6

I have a list of product price objects, List<ProductPrice>.

@Value
public class ProductPrice {

    Long id;
    LocalDate startDate;
    LocalDate endDate;
    BigDecimal value;
    
}

From the list I need to find prices that have a start date equal to or greater than a given start date AND an end date equal to or before the end date. I do that via:

List<ProductPrice> pricesInDateRange = productPrices.stream()
        .filter(p -> p.getStartDate().equals(startDate) || p.getStartDate().isAfter(startDate))
        .filter(p -> p.getEndDate().equals(endDate) || p.getEndDate().isBefore(endDate))
        .collect(Collectors.toList());

I need to also make sure that one price has a start date equal to the given start date and same of end date.

Finally, I need to perform some calculations on the list of ProductPrice objects using the value field. For example,

pricesInDateRange 
    .stream()
    .map(value -> value.add(BigDecimal.ONE))
    .reduce(BigDecimal.ONE, BigDecimal::multiply);

Should I create a class to wrap List<ProductPrice> for a given date range and encapsulate the calculations? For example,

@Data
public class ProductPrices {

    private List<ProductPrice> productPrices;
    
    public ProductPrices getPricesInDateRange(LocalDate startDate, LocalDate endDate) {
      
          return new ProductPrices(productPrices.stream()
            .filter(p -> p.getStartDate().equals(startDate) || p.getStartDate().isAfter(startDate))
            .filter(p -> p.getEndDate().equals(endDate) || p.getEndDate().isBefore(endDate))
            .collect(Collectors.toList()));
   }
   
   public BigDecimal calculation1() {
        productPrices
            .stream()
            .map(value -> value.add(BigDecimal.ONE))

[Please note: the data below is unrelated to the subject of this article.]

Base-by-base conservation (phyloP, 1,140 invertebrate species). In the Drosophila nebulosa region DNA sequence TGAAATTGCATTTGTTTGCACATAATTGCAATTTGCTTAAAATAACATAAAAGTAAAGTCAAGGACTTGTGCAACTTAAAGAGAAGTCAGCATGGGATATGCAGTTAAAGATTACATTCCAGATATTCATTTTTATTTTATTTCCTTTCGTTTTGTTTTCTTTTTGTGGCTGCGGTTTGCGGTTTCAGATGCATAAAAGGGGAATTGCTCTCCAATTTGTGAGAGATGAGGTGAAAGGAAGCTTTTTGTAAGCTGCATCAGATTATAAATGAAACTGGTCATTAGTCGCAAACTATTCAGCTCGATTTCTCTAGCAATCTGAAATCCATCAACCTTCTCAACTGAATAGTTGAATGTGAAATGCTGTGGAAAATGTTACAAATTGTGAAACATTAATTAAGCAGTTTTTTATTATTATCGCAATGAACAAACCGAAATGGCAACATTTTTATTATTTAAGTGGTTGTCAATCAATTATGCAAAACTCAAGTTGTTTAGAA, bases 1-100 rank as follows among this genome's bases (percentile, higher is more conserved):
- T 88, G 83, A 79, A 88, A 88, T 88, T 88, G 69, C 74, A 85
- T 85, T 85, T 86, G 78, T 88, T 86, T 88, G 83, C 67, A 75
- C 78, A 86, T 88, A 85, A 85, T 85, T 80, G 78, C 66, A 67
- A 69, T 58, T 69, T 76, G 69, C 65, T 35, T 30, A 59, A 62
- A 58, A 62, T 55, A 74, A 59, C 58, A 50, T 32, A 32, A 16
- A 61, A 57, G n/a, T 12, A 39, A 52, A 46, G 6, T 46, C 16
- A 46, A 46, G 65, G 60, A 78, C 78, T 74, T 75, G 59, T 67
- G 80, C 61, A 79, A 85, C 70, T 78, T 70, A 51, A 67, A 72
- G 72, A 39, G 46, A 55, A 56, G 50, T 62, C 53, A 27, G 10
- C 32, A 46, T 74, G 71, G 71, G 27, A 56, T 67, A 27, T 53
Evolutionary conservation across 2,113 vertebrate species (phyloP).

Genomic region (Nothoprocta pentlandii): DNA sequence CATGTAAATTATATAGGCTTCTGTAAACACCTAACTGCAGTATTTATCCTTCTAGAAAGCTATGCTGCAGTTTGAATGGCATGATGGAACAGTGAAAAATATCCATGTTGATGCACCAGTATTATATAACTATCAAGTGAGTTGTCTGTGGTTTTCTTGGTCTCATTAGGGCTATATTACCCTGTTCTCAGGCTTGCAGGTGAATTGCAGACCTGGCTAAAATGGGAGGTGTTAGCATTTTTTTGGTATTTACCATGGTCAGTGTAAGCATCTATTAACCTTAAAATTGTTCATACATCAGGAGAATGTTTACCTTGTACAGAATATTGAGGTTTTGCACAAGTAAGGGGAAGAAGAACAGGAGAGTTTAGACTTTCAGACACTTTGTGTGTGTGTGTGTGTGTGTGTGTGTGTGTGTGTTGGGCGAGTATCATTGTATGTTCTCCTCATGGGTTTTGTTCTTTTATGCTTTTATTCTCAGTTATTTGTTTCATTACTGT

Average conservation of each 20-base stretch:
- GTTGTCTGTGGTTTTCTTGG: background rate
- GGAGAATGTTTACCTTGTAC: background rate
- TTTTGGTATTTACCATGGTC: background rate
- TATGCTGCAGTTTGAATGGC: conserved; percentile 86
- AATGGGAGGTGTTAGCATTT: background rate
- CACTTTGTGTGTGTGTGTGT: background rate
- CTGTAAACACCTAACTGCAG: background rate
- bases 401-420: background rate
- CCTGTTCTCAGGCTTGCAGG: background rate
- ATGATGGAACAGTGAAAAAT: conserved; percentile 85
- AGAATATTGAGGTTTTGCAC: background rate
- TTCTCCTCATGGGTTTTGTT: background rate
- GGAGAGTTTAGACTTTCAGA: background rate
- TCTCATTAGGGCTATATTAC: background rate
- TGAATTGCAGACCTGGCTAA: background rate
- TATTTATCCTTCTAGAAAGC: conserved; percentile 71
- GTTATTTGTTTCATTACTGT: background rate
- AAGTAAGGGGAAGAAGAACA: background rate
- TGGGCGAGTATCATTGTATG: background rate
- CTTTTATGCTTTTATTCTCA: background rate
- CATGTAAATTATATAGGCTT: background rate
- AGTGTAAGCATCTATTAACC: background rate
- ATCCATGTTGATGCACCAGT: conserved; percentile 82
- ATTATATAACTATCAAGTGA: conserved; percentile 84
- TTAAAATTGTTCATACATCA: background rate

.reduce(BigDecimal.ONE, BigDecimal::multiply);
   }

Or should I do these operations in the service layer instead of a domain object? In other words, don't encapsulate in a ProductPrices class.

6

If you're aiming for an object oriented design, you should try to co-locatate all behavior with its data. That is pretty much the basic premise behind object-orientation.

Note 1: encapsulate != include. If you put data and methods in one class, then you just included both in one class. It becomes encapsulated only if there are no way around your "capsule". If the same data that is available for the included methods are also available to anyone else, then that is not encapsulation. Everyone is free to use the data however they like. They are free to misuse the data, even if unintentionally. Even worse, they have to possess the same amount of knowledge.

Note 2: If you're doing the co-locating consistently, you'll find that "business logic" always has a place in the "domain", not in the "service layer". I understood the Blue Book to say that the service layer is a technical thing only, so that it agrees with the above. But, regardless of what DDD does or does not say, if you want maintainable code, you'll want to bundle things that change together, like data and its behavior.

3
  • Would love to also hear your thoughts on this unpopular bit: The Anemic Domain Model is no Anti-Pattern, it’s a SOLID design – sepehr Jun 18 at 17:48
  • @sepehr I think the author is onto something. I also think that trying to interpret and follow SOLID will lead you to an anemic design. I think since Clean Architecture came out it is clear that Robert Martin intended it that way, and/or has no problems with that. This doesn't mean that ADM is then "good". It means exactly the opposite, that SOLID is probably bad. I also disagree with the example and following assumptions and analysis. – Robert Bräutigam Jun 18 at 20:10
  • Thank you for taking the time to read & your input. Much appreciated. – sepehr Jun 18 at 20:53

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